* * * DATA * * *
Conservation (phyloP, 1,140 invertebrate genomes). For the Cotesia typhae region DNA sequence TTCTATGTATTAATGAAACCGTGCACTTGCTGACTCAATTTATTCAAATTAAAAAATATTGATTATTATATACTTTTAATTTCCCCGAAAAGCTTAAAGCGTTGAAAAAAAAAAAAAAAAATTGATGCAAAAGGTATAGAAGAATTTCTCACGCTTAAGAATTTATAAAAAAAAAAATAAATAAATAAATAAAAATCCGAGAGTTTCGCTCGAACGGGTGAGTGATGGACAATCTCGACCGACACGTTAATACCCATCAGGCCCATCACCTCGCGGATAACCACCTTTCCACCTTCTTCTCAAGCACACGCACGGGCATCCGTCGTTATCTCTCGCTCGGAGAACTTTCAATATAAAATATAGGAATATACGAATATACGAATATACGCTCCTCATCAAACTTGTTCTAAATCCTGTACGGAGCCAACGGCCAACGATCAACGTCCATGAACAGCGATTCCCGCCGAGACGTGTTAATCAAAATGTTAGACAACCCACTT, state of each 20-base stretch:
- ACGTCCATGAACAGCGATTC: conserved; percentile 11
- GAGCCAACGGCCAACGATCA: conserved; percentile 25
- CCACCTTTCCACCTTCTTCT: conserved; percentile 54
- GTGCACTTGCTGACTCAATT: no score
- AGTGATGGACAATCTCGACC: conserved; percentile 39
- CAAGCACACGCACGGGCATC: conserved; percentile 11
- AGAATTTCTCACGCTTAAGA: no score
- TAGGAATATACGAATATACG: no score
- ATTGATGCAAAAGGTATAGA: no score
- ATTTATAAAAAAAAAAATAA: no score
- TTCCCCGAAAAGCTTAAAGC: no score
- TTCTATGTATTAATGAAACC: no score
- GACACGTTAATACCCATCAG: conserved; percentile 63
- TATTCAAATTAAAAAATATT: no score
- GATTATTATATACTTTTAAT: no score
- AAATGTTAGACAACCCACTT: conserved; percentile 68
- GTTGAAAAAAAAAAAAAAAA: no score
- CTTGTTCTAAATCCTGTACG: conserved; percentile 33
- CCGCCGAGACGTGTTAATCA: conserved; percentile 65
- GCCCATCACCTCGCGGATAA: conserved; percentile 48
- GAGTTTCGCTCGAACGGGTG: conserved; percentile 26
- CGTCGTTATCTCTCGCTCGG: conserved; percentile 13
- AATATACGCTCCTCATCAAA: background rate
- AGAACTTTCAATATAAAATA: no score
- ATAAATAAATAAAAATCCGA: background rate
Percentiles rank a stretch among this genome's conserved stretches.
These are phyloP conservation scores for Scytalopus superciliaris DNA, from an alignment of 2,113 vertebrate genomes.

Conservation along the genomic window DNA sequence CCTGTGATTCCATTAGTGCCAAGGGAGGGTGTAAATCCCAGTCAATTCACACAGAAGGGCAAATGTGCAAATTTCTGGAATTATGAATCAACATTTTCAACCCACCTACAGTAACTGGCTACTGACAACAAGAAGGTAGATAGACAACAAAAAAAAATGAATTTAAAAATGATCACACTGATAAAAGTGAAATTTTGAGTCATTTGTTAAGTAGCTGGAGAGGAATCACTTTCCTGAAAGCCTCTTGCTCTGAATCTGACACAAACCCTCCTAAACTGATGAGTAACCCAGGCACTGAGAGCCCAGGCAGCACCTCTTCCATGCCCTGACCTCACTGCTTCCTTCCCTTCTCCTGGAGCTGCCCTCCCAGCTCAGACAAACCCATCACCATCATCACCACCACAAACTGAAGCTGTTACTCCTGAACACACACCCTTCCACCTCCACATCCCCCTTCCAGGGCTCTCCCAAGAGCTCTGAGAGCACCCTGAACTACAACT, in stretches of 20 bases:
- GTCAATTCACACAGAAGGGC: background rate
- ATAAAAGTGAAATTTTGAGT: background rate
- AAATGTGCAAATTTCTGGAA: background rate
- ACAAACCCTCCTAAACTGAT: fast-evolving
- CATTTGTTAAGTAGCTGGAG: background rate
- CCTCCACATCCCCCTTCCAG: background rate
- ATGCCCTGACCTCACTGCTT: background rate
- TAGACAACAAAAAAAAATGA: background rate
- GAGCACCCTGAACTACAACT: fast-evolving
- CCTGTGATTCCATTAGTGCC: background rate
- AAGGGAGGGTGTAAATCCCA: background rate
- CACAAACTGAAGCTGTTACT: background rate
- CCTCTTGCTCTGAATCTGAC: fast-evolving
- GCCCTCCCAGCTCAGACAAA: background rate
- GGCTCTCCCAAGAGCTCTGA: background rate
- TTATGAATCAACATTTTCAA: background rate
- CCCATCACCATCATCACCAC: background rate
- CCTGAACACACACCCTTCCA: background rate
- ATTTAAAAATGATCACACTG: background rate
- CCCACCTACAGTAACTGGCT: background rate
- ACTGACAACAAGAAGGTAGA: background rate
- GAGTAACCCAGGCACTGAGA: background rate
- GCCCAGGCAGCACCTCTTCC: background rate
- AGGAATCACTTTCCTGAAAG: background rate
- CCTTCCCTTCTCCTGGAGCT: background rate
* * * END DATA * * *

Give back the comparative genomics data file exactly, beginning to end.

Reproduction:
Conservation (phyloP, 1,140 invertebrate genomes). For the Cotesia typhae region DNA sequence TTCTATGTATTAATGAAACCGTGCACTTGCTGACTCAATTTATTCAAATTAAAAAATATTGATTATTATATACTTTTAATTTCCCCGAAAAGCTTAAAGCGTTGAAAAAAAAAAAAAAAAATTGATGCAAAAGGTATAGAAGAATTTCTCACGCTTAAGAATTTATAAAAAAAAAAATAAATAAATAAATAAAAATCCGAGAGTTTCGCTCGAACGGGTGAGTGATGGACAATCTCGACCGACACGTTAATACCCATCAGGCCCATCACCTCGCGGATAACCACCTTTCCACCTTCTTCTCAAGCACACGCACGGGCATCCGTCGTTATCTCTCGCTCGGAGAACTTTCAATATAAAATATAGGAATATACGAATATACGAATATACGCTCCTCATCAAACTTGTTCTAAATCCTGTACGGAGCCAACGGCCAACGATCAACGTCCATGAACAGCGATTCCCGCCGAGACGTGTTAATCAAAATGTTAGACAACCCACTT, state of each 20-base stretch:
- ACGTCCATGAACAGCGATTC: conserved; percentile 11
- GAGCCAACGGCCAACGATCA: conserved; percentile 25
- CCACCTTTCCACCTTCTTCT: conserved; percentile 54
- GTGCACTTGCTGACTCAATT: no score
- AGTGATGGACAATCTCGACC: conserved; percentile 39
- CAAGCACACGCACGGGCATC: conserved; percentile 11
- AGAATTTCTCACGCTTAAGA: no score
- TAGGAATATACGAATATACG: no score
- ATTGATGCAAAAGGTATAGA: no score
- ATTTATAAAAAAAAAAATAA: no score
- TTCCCCGAAAAGCTTAAAGC: no score
- TTCTATGTATTAATGAAACC: no score
- GACACGTTAATACCCATCAG: conserved; percentile 63
- TATTCAAATTAAAAAATATT: no score
- GATTATTATATACTTTTAAT: no score
- AAATGTTAGACAACCCACTT: conserved; percentile 68
- GTTGAAAAAAAAAAAAAAAA: no score
- CTTGTTCTAAATCCTGTACG: conserved; percentile 33
- CCGCCGAGACGTGTTAATCA: conserved; percentile 65
- GCCCATCACCTCGCGGATAA: conserved; percentile 48
- GAGTTTCGCTCGAACGGGTG: conserved; percentile 26
- CGTCGTTATCTCTCGCTCGG: conserved; percentile 13
- AATATACGCTCCTCATCAAA: background rate
- AGAACTTTCAATATAAAATA: no score
- ATAAATAAATAAAAATCCGA: background rate
Percentiles rank a stretch among this genome's conserved stretches.
These are phyloP conservation scores for Scytalopus superciliaris DNA, from an alignment of 2,113 vertebrate genomes.

Conservation along the genomic window DNA sequence CCTGTGATTCCATTAGTGCCAAGGGAGGGTGTAAATCCCAGTCAATTCACACAGAAGGGCAAATGTGCAAATTTCTGGAATTATGAATCAACATTTTCAACCCACCTACAGTAACTGGCTACTGACAACAAGAAGGTAGATAGACAACAAAAAAAAATGAATTTAAAAATGATCACACTGATAAAAGTGAAATTTTGAGTCATTTGTTAAGTAGCTGGAGAGGAATCACTTTCCTGAAAGCCTCTTGCTCTGAATCTGACACAAACCCTCCTAAACTGATGAGTAACCCAGGCACTGAGAGCCCAGGCAGCACCTCTTCCATGCCCTGACCTCACTGCTTCCTTCCCTTCTCCTGGAGCTGCCCTCCCAGCTCAGACAAACCCATCACCATCATCACCACCACAAACTGAAGCTGTTACTCCTGAACACACACCCTTCCACCTCCACATCCCCCTTCCAGGGCTCTCCCAAGAGCTCTGAGAGCACCCTGAACTACAACT, in stretches of 20 bases:
- GTCAATTCACACAGAAGGGC: background rate
- ATAAAAGTGAAATTTTGAGT: background rate
- AAATGTGCAAATTTCTGGAA: background rate
- ACAAACCCTCCTAAACTGAT: fast-evolving
- CATTTGTTAAGTAGCTGGAG: background rate
- CCTCCACATCCCCCTTCCAG: background rate
- ATGCCCTGACCTCACTGCTT: background rate
- TAGACAACAAAAAAAAATGA: background rate
- GAGCACCCTGAACTACAACT: fast-evolving
- CCTGTGATTCCATTAGTGCC: background rate
- AAGGGAGGGTGTAAATCCCA: background rate
- CACAAACTGAAGCTGTTACT: background rate
- CCTCTTGCTCTGAATCTGAC: fast-evolving
- GCCCTCCCAGCTCAGACAAA: background rate
- GGCTCTCCCAAGAGCTCTGA: background rate
- TTATGAATCAACATTTTCAA: background rate
- CCCATCACCATCATCACCAC: background rate
- CCTGAACACACACCCTTCCA: background rate
- ATTTAAAAATGATCACACTG: background rate
- CCCACCTACAGTAACTGGCT: background rate
- ACTGACAACAAGAAGGTAGA: background rate
- GAGTAACCCAGGCACTGAGA: background rate
- GCCCAGGCAGCACCTCTTCC: background rate
- AGGAATCACTTTCCTGAAAG: background rate
- CCTTCCCTTCTCCTGGAGCT: background rate